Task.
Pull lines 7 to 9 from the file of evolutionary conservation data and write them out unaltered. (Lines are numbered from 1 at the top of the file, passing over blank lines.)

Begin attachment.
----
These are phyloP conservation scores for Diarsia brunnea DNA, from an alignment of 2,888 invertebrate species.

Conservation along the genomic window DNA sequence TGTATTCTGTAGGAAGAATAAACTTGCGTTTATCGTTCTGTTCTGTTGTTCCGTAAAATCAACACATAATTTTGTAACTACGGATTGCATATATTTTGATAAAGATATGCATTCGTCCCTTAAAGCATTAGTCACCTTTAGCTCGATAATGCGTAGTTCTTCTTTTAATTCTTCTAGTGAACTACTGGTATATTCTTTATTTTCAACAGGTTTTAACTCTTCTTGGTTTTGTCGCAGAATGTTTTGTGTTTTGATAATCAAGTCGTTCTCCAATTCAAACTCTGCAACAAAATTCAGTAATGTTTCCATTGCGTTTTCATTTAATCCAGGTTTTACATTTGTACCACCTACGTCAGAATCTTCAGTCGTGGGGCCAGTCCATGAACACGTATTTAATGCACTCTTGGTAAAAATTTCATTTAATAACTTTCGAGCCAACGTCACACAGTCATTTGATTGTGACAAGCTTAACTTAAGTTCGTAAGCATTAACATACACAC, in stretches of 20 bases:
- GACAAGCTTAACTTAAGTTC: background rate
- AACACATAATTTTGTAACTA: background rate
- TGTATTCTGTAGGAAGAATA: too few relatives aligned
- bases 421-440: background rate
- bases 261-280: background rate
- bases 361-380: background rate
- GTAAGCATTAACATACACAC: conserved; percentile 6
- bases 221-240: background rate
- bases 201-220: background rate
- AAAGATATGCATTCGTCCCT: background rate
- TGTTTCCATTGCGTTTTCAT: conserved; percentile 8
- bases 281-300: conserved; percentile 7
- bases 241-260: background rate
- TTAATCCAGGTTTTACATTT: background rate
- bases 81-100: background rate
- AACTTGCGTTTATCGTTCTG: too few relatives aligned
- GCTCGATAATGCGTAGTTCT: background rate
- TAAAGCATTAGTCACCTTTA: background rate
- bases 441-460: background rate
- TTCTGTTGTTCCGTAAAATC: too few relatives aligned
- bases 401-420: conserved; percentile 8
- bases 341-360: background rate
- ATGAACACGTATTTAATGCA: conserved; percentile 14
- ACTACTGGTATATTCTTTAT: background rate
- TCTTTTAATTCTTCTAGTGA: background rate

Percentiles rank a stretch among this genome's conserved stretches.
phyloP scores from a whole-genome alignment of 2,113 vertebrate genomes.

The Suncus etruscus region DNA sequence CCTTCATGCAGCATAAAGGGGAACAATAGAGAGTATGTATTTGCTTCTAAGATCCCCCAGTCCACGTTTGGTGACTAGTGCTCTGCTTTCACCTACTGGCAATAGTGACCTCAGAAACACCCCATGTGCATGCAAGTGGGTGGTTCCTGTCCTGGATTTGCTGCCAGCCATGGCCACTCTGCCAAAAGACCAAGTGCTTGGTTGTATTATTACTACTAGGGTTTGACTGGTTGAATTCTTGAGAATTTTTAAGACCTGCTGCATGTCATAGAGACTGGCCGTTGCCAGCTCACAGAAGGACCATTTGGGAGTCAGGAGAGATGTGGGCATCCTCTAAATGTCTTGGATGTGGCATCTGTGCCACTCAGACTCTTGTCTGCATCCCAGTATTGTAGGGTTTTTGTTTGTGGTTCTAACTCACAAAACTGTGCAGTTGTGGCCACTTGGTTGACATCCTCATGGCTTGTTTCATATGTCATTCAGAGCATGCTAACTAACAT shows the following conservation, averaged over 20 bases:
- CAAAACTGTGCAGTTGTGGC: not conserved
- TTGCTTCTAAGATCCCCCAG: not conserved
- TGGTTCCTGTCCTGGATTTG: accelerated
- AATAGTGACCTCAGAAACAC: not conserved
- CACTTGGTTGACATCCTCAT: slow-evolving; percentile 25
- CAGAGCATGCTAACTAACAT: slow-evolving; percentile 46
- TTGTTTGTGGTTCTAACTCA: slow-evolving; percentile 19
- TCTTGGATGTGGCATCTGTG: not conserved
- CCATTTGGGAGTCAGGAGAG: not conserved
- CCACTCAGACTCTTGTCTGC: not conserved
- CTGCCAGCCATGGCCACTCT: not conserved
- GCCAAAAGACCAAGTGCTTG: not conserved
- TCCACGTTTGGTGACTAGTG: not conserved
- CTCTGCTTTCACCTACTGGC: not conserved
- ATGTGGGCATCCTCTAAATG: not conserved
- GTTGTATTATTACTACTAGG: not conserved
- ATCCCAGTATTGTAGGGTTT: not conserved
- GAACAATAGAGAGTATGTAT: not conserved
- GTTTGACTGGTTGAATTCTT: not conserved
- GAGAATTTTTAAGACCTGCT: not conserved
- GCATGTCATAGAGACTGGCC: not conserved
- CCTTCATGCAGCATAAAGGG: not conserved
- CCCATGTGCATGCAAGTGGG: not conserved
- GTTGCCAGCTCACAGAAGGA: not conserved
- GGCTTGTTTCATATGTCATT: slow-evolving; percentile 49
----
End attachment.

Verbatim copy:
- bases 261-280: background rate
- bases 361-380: background rate
- GTAAGCATTAACATACACAC: conserved; percentile 6